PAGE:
Updated December 15, 2022
This page provides answers to questions you may have about COVID-19 vaccines if you or a loved one is a UCSF transplant patient. For more information, including recommendations for immunosuppressed patients, please see our COVID-19 vaccine page.
I'm on the transplant waiting list. Should I get vaccinated?
Yes. As of July 1, 2022, UCSF requires all patients to be fully vaccinated against COVID-19 prior to solid organ transplant. At the time of transplant, patients are immunosuppressed, making their vaccine response less robust than it would have been previously. That's why you should get vaccinated now.
I'm a living donor. Should I get vaccinated?
We recommend COVID-19 vaccination for all living donors. National Kidney Registry donors should receive the vaccine at least seven days before surgery so that donor chains aren't jeopardized and there's time to monitor for reactions.
I received my organ transplant. Should I get vaccinated?
We recommend that you get the COVID-19 vaccine, including the boosters. The extra doses will improve your immune response and enhance your protection. We recommend the bivalent boosters (either Pfizer or Moderna); these more recent formulations work better against the Omicron variant than previous versions. Being fully vaccinated lowers your risk of getting infected as well as your risk of becoming seriously ill with COVID-19. In addition, encourage your friends and family members to get vaccinated, and continue to take preventive measures, such as social distancing and masking, particularly when around unvaccinated people or anyone whose vaccination status you don't know.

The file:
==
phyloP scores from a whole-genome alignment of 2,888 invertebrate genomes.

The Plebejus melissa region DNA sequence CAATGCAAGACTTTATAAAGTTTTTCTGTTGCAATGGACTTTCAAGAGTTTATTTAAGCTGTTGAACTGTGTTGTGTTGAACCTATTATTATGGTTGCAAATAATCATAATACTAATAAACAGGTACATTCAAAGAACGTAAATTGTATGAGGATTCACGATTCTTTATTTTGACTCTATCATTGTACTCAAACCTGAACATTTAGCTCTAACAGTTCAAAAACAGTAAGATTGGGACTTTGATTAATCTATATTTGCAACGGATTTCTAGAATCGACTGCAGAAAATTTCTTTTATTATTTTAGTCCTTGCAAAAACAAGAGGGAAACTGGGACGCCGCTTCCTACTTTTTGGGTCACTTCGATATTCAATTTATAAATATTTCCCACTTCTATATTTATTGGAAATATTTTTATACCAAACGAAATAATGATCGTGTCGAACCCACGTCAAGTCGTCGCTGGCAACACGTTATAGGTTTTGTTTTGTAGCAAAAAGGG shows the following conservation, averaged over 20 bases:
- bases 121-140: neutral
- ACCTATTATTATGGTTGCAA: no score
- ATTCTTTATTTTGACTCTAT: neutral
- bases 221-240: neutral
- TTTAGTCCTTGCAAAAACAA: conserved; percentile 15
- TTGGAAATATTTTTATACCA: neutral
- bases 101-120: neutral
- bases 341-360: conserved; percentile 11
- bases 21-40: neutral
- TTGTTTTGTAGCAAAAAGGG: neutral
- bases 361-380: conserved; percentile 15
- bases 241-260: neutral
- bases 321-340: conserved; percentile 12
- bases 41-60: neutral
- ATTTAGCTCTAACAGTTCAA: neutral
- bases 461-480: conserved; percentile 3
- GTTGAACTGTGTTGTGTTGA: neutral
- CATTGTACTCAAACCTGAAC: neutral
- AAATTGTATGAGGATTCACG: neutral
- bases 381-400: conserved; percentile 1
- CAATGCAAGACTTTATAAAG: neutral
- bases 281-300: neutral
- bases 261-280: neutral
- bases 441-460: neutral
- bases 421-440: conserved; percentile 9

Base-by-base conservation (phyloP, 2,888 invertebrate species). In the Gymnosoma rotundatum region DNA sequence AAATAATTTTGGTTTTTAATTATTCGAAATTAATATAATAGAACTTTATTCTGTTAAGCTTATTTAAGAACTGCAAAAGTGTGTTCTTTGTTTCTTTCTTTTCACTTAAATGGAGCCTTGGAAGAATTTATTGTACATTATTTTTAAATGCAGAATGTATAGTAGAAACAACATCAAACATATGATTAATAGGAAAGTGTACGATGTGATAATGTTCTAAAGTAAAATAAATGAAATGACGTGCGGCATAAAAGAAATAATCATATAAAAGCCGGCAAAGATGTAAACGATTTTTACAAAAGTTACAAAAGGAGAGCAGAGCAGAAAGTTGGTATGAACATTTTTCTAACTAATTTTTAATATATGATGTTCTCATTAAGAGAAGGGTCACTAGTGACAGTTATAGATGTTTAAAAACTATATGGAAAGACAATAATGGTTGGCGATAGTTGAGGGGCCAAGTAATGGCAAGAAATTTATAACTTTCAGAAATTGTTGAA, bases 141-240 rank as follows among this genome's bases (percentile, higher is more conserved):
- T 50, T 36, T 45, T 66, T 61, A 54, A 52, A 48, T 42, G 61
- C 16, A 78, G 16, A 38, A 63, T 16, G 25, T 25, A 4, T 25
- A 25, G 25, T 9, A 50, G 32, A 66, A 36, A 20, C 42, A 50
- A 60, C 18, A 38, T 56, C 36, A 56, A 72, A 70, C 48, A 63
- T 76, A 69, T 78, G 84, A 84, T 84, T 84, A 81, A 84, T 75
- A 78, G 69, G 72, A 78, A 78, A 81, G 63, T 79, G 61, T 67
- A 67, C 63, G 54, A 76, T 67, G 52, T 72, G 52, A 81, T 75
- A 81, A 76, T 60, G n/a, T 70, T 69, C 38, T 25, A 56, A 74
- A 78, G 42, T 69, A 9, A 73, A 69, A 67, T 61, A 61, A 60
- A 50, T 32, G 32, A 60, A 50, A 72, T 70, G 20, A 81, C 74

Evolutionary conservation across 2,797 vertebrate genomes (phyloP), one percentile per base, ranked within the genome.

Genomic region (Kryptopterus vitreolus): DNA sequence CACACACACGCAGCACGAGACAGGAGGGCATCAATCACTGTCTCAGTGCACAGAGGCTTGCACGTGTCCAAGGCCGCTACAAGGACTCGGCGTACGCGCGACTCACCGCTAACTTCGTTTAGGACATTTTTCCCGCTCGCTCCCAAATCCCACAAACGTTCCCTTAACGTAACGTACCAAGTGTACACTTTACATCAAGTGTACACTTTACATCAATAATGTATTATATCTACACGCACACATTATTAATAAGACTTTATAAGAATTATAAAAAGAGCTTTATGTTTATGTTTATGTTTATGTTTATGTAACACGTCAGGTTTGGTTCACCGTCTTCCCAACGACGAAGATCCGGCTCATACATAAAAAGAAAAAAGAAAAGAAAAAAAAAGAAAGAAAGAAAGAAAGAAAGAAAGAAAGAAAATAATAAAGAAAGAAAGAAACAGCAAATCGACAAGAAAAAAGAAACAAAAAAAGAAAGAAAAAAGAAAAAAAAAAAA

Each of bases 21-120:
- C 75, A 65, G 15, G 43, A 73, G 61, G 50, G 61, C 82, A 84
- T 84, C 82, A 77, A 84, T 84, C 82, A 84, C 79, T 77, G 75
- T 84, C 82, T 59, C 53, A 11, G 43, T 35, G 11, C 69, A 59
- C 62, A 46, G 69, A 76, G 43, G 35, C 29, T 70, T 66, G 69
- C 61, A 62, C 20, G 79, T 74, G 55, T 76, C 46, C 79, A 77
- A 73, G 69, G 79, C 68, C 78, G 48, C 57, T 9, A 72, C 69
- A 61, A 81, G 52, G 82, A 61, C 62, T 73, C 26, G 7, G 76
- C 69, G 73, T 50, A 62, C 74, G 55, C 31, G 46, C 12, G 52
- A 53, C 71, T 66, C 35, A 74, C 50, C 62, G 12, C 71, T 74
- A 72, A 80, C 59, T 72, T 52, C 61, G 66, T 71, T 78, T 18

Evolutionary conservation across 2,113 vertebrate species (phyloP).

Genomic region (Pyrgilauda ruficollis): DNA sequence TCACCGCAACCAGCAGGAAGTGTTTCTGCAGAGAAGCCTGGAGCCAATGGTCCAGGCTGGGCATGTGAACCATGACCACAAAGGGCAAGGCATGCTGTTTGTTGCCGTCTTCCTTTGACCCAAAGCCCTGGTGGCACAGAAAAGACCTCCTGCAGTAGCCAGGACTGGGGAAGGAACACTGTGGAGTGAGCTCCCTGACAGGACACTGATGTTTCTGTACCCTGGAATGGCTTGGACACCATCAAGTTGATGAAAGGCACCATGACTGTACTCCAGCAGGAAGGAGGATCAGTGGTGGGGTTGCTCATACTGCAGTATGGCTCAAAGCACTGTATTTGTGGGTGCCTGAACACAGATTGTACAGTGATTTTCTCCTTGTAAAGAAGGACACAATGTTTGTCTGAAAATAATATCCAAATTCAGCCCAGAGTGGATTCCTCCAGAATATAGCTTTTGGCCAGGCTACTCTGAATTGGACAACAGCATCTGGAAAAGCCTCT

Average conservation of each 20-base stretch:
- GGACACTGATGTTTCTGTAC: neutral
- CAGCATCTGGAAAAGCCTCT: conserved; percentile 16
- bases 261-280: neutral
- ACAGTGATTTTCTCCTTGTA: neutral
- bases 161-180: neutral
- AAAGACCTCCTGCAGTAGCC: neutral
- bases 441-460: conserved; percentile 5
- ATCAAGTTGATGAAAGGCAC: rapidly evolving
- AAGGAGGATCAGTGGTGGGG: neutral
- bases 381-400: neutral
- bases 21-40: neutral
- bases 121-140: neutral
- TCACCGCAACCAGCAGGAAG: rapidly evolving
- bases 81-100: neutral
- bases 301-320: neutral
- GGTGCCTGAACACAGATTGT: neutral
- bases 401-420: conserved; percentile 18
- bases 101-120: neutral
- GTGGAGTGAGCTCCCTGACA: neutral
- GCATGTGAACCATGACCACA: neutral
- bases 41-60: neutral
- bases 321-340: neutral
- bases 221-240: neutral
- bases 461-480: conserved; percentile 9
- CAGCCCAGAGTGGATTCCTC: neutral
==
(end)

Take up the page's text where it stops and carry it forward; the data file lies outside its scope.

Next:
A member of my household is a transplant recipient. Should I get vaccinated?
We strongly encourage all eligible family and household members living with transplant recipients to remain up-to-date with COVID-19 vaccination, including booster doses. Transplant recipients are likely to have a diminished response to the vaccine, so they'll be better protected if all their close contacts are fully vaccinated.
Which vaccine should I get?
For your first two doses, we recommend that you get either of the mRNA vaccines (Pfizer or Moderna) or the Novavax COVID vaccine. You should then get a bivalent booster (either Pfizer or Moderna); these more recent boosters work better against the Omicron variant.
Where and when can I get a COVID-19 vaccine?
At this time, COVID-19 vaccines are readily available at UCSF, as well as through state vaccination sites as well as clinics and pharmacies. Visit our website, contact your local pharmacy or visit myturn.ca.gov to make an appointment with a vaccine clinic near you.